Is the Lottery a Good Idea?

Lottery is a game where paying participants have a chance to win something. This game is usually used when something limited but high in demand is being distributed: kindergarten placement at a reputable school, units in a subsidized housing block, or a vaccine for a fast-moving virus. There are many types of lottery, but the most popular and common dish out cash prizes to paying participants. A financial lottery also exists, in which players pay a small amount of money to select a group of numbers and then win prizes if enough of their numbers match those randomly drawn by machines.

The earliest recorded instances of a lottery date back thousands of years. They were used by the Romans (Nero was a big fan) and the early Christians. They were deployed either as party games or divining devices—as evidenced by the fact that lotteries are referred to in every book of the Bible, from determining who gets to keep Jesus’ garments after his crucifixion to choosing the next king of Israel.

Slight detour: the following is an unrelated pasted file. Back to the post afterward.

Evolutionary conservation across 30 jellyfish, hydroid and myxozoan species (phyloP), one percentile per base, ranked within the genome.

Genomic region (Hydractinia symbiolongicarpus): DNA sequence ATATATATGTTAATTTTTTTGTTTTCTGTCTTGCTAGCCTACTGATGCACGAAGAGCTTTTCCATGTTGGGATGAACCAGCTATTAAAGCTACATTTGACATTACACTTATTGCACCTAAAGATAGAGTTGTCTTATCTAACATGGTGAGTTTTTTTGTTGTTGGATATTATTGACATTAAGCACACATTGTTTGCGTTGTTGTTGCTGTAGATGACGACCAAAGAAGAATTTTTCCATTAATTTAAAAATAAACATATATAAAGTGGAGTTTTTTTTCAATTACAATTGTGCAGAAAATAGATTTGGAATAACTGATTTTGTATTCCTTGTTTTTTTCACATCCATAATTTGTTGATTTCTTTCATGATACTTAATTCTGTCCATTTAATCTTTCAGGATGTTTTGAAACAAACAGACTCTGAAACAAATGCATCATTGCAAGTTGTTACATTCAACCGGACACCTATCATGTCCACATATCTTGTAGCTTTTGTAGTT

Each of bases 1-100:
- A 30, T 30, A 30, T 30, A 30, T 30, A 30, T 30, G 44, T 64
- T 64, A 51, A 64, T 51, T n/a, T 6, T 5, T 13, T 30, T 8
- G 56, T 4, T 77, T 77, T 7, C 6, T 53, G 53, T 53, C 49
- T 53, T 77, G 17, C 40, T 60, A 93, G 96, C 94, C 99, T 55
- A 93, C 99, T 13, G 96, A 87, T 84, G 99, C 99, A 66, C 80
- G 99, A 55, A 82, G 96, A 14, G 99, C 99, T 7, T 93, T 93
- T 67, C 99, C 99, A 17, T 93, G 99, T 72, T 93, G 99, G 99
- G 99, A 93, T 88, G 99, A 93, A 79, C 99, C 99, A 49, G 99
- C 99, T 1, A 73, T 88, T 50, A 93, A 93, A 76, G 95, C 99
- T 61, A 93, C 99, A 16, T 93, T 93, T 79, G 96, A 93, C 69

As time went by, the popularity of lotteries grew, and they became a major source of state revenue in the immediate post-World War II period. These states were expanding their array of social safety nets and needed additional funds to do so. They saw the lottery as a way to fund these safety-net functions without having to increase taxes on the middle class and working classes.

The drawback to this is that the lottery exacerbates inequality. In America, for example, men play lotteries more than women, blacks and Hispanics play more than whites; and the young and old play less than middle age ranges. Further, the tendency to play lotteries decreases with education level.

This has created a tension that is being played out at various levels. One of the issues is the message that states are sending: you should play the lottery because it will make you rich. This message is at odds with the idea that the purpose of state governments is to maximize benefits to society. It also undermines the idea that the lottery is a way to help poor people or problem gamblers. It’s a dangerous message. Moreover, a significant percentage of the proceeds from lottery sales are spent on advertising, which inherently promotes gambling. This raises other questions: Is the promotion of gambling appropriate for state governments? And what are the consequences of such a policy? We’ll take a look at these questions in the next article.